- Faith & Family
With signs in hand, a small but relentless group recently announced that they will not rest until working conditions at the Miami-Dade County’s main jail facility has improved. They are also calling for the dismissal of Corrections Director Timothy Ryan.
The group met in front of the Miami-Dade Corrections Department headquarters in Liberty City and were led by retired corrections department employee Walter Clark. Joining him were several correction officers and local community supporters who say they hope to keep the pressure on Ryan and county leaders to improve the working conditions for jail-house employees. But Clark says there are other issues as well: assaults on corrections staff have risen; notices to jail employees alerting of the presences of inmates with infectious deceases such as tuberculosis are routinely sent out late; and their is a dangerous presence of rats, roaches, mold and mildew — all health hazards for staff and inmates.
As proof, Clark pointed to a letter dated August 24, 2011 from the U.S. Department of Justice under the Civil Rights Act of Institutionalized Persons Act, addressed to County Mayor Carlos Gimenez, notifying the county administration of the results of a three-year long investigation of Miami-Dade County’s jail facilities.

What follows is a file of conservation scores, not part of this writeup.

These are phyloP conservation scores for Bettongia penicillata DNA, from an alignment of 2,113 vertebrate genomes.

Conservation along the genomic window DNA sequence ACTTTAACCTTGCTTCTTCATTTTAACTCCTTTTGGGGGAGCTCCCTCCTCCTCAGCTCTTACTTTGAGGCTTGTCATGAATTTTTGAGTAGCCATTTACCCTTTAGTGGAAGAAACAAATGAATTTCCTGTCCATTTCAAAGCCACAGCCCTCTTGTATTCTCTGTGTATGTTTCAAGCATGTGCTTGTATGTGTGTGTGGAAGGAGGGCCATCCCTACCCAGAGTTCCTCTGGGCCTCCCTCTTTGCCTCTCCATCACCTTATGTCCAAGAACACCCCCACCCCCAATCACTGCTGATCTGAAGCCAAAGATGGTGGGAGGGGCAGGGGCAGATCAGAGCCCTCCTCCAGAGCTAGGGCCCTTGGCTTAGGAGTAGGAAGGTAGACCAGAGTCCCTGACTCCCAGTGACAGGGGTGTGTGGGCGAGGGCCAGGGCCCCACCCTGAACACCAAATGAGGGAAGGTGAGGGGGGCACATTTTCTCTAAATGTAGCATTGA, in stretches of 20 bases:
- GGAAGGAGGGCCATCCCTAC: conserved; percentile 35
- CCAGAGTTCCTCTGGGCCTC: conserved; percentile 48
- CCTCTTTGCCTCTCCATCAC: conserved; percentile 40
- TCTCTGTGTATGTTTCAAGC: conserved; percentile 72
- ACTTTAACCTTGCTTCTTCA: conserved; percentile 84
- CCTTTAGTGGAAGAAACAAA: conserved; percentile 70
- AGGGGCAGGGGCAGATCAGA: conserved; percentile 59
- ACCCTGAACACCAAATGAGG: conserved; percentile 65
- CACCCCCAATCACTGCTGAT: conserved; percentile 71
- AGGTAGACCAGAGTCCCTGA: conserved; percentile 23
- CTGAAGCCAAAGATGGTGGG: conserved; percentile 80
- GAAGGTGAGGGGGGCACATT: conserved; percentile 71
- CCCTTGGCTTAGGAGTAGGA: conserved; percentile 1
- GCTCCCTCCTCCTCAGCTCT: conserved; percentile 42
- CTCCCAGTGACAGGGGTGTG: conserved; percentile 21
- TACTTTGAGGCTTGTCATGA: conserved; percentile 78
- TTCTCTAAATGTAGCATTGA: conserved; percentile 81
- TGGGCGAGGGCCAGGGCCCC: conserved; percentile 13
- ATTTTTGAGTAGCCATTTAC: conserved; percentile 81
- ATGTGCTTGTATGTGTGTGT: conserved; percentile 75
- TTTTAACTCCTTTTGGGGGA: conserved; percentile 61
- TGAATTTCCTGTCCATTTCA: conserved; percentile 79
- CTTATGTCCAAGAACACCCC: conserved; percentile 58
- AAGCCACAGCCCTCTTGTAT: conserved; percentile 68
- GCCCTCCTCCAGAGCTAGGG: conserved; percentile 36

Among its findings, Miami-Dade County Corrections and Rehabilitation Department:
• Is deliberately indifferent to the suicide risks and serious mental health needs of its prisoners. At least eight prisoners have committed suicide since 2007.
• The level of cleanliness at the jail is poor.
• Bags of bio-hazardous materials and trash were stored in hallways unsecured and unattended.
• The stockade is infested with flies, ants and rodents.
• Inadequate emergency evacuation; fire and life safety system poses an unreasonable risk of harm to prisoners.
• The deliberate indifference to serious medical needs of the prisoners is life threatening, with some prisoners waiting weeks, even months before consulting with medical specialists on cases of HIV, cardiology and neurology.
Clark places the blame for the deplorable conditions in the county’s corrections facilities squarely at the feet of Ryan.
“It got bad when they hired Ryan,” Clark said. “He has failed everywhere he has been. And a lot of the officers fear for their careers. The rate that corrections employees are disciplined is twice as high as any other county department. Employees are harassed for taking their own sick time.”
One corrections officer shared his frustrations.
“The morale is low,” said Officer Alphonso Bruton, a 26-year veteran. “Mold, mildew, busted pipes, rats, roaches!”
Clark says the local union that serves law enforcement officers needs to get involved.
“The union is not responsive,” Clark added. “If we were police, the union would be all over this. But they pay the same dues!”
Ryan was unavailable for comment. We hope to speak with Gimenez as this story is updated. — firstname.lastname@example.org
By Gregory W. Wright
Miami Times writer